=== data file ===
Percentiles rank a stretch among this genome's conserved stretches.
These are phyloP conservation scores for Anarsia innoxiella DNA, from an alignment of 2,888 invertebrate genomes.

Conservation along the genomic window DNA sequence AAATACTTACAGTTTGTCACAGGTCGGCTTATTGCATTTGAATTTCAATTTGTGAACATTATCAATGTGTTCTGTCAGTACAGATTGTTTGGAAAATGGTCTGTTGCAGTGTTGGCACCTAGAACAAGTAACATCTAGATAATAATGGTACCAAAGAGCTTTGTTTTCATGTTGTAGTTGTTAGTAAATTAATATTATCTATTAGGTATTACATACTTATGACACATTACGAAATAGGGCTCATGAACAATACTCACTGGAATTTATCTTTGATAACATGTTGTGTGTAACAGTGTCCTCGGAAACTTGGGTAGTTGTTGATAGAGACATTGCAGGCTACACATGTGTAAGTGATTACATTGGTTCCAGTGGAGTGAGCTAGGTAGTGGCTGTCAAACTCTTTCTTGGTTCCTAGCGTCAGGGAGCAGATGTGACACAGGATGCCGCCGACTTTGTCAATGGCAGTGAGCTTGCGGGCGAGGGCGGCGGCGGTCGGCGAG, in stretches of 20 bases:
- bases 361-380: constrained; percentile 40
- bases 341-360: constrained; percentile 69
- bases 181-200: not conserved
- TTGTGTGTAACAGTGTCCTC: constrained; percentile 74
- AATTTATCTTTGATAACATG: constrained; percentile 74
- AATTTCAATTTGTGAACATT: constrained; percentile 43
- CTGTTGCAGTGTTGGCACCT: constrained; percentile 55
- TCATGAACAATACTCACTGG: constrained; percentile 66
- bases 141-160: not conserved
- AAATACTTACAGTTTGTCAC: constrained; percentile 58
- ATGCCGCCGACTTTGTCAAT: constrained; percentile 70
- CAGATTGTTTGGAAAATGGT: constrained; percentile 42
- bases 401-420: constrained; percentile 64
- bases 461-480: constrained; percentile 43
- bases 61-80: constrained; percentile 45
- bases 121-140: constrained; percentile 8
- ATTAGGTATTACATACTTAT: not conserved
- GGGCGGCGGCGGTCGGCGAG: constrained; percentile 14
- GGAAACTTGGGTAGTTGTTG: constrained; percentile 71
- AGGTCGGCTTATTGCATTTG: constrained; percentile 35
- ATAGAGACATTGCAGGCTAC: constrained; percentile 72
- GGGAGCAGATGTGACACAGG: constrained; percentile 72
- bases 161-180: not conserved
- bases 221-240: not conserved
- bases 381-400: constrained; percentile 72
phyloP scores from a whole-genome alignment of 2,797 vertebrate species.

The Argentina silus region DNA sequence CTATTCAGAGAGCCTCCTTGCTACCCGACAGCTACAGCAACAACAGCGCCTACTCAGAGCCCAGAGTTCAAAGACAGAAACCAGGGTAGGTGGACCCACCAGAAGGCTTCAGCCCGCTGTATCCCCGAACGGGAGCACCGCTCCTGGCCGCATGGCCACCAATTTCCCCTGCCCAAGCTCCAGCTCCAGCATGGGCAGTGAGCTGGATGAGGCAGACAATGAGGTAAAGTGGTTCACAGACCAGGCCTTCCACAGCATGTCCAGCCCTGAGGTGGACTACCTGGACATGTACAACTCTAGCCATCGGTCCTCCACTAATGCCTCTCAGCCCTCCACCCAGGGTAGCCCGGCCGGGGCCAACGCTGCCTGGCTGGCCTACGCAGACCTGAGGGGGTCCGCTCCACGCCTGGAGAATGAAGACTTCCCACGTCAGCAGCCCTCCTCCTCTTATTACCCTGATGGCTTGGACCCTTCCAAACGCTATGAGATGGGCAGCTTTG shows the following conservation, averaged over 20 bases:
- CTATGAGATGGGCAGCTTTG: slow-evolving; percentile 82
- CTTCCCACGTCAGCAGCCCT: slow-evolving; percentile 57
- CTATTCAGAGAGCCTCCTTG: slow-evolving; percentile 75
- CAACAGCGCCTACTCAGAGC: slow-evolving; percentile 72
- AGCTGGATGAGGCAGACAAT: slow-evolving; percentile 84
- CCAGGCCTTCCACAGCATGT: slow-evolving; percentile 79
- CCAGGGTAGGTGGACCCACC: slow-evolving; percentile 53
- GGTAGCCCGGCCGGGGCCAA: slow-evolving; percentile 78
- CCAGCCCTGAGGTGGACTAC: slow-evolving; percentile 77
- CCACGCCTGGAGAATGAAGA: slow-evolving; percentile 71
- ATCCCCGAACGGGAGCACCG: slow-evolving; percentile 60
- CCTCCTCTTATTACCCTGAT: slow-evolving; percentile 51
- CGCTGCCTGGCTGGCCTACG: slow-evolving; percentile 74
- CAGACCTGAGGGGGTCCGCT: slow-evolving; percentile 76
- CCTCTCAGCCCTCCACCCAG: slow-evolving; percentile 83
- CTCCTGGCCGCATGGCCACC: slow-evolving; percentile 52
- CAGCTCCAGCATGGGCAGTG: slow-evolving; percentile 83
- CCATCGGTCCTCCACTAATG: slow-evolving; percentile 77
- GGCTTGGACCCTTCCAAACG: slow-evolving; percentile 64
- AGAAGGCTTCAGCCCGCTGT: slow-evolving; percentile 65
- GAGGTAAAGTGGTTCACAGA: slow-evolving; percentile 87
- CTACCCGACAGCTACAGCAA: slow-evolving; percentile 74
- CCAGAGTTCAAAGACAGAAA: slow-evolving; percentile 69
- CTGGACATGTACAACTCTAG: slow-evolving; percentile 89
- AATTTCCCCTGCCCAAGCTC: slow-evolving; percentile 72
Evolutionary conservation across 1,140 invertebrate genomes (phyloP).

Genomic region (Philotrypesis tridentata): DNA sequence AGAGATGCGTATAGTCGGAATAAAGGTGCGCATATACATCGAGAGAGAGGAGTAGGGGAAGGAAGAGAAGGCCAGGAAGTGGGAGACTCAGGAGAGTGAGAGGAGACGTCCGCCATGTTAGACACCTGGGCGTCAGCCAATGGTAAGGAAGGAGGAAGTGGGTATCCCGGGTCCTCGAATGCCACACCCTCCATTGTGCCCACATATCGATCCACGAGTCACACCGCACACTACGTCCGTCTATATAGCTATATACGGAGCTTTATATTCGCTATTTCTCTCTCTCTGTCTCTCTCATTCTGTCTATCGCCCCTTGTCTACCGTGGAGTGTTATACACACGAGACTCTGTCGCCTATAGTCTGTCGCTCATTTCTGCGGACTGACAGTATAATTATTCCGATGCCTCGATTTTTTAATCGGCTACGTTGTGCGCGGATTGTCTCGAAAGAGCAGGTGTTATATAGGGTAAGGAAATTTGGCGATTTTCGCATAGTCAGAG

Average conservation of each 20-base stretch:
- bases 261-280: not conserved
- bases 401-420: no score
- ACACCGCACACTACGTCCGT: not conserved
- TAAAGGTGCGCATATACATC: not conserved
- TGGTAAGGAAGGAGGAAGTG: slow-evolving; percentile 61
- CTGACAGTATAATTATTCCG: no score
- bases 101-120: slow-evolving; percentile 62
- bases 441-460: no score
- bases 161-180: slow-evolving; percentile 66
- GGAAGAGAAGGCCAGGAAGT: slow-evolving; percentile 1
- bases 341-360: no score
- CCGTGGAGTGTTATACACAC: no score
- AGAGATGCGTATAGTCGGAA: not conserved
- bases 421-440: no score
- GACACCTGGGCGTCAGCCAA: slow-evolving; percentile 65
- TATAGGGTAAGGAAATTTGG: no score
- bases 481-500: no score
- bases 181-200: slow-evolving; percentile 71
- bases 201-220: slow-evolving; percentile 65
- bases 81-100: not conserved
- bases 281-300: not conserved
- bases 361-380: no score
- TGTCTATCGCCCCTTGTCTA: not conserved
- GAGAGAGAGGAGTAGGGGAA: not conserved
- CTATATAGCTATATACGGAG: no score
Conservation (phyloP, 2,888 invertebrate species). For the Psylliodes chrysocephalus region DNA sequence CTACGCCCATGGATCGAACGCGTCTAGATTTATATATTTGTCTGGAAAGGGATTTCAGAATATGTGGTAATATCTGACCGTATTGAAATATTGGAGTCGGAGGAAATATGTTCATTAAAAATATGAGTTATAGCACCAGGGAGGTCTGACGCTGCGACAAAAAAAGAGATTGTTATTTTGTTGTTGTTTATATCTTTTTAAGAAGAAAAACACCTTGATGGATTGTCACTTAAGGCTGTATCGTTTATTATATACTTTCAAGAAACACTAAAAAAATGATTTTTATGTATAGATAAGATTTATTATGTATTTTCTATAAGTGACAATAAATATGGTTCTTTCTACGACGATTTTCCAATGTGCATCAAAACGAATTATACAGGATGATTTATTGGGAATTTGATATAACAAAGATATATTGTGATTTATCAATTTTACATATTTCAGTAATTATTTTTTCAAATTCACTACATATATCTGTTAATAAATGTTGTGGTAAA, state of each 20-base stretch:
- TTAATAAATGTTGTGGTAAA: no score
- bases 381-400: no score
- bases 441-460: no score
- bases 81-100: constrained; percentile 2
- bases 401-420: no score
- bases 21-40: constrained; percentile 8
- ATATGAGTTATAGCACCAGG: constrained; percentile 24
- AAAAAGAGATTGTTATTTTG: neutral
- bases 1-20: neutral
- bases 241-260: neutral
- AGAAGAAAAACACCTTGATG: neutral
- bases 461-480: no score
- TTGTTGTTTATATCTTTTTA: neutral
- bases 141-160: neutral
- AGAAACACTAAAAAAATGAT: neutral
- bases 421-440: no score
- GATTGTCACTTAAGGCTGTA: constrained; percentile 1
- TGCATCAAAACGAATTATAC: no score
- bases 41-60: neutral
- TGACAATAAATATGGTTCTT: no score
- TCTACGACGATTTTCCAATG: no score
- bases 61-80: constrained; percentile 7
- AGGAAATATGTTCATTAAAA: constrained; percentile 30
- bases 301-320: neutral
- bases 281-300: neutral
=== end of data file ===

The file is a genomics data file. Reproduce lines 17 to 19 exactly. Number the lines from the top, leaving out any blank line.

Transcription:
- bases 461-480: constrained; percentile 43
- bases 61-80: constrained; percentile 45
- bases 121-140: constrained; percentile 8